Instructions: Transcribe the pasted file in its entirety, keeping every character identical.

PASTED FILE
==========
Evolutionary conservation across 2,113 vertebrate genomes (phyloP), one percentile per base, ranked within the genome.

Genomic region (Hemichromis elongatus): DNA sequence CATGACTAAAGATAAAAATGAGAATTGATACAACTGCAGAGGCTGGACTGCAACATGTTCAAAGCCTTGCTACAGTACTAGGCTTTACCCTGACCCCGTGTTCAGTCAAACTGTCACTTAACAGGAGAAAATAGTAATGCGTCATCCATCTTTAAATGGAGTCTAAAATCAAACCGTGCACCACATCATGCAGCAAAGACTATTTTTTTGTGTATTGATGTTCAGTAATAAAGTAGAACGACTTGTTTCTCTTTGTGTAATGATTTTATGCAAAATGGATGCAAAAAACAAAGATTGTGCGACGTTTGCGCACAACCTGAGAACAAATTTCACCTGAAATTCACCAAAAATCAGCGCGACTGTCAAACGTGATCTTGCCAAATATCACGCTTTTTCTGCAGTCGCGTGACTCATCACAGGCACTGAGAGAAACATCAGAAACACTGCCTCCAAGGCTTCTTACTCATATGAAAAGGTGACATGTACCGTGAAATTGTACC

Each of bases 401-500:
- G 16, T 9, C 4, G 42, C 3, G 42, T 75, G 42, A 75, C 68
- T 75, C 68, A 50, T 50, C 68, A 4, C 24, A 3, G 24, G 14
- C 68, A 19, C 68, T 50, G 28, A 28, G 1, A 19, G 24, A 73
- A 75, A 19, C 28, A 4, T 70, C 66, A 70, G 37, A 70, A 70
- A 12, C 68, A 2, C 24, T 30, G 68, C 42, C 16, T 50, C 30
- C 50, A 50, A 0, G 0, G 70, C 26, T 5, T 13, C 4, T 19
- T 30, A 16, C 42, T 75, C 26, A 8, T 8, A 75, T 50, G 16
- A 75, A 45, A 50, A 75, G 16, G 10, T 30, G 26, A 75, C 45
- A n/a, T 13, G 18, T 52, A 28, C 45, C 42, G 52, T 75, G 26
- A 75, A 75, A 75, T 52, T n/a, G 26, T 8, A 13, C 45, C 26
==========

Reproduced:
Evolutionary conservation across 2,113 vertebrate genomes (phyloP), one percentile per base, ranked within the genome.

Genomic region (Hemichromis elongatus): DNA sequence CATGACTAAAGATAAAAATGAGAATTGATACAACTGCAGAGGCTGGACTGCAACATGTTCAAAGCCTTGCTACAGTACTAGGCTTTACCCTGACCCCGTGTTCAGTCAAACTGTCACTTAACAGGAGAAAATAGTAATGCGTCATCCATCTTTAAATGGAGTCTAAAATCAAACCGTGCACCACATCATGCAGCAAAGACTATTTTTTTGTGTATTGATGTTCAGTAATAAAGTAGAACGACTTGTTTCTCTTTGTGTAATGATTTTATGCAAAATGGATGCAAAAAACAAAGATTGTGCGACGTTTGCGCACAACCTGAGAACAAATTTCACCTGAAATTCACCAAAAATCAGCGCGACTGTCAAACGTGATCTTGCCAAATATCACGCTTTTTCTGCAGTCGCGTGACTCATCACAGGCACTGAGAGAAACATCAGAAACACTGCCTCCAAGGCTTCTTACTCATATGAAAAGGTGACATGTACCGTGAAATTGTACC

Each of bases 401-500:
- G 16, T 9, C 4, G 42, C 3, G 42, T 75, G 42, A 75, C 68
- T 75, C 68, A 50, T 50, C 68, A 4, C 24, A 3, G 24, G 14
- C 68, A 19, C 68, T 50, G 28, A 28, G 1, A 19, G 24, A 73
- A 75, A 19, C 28, A 4, T 70, C 66, A 70, G 37, A 70, A 70
- A 12, C 68, A 2, C 24, T 30, G 68, C 42, C 16, T 50, C 30
- C 50, A 50, A 0, G 0, G 70, C 26, T 5, T 13, C 4, T 19
- T 30, A 16, C 42, T 75, C 26, A 8, T 8, A 75, T 50, G 16
- A 75, A 45, A 50, A 75, G 16, G 10, T 30, G 26, A 75, C 45
- A n/a, T 13, G 18, T 52, A 28, C 45, C 42, G 52, T 75, G 26
- A 75, A 75, A 75, T 52, T n/a, G 26, T 8, A 13, C 45, C 26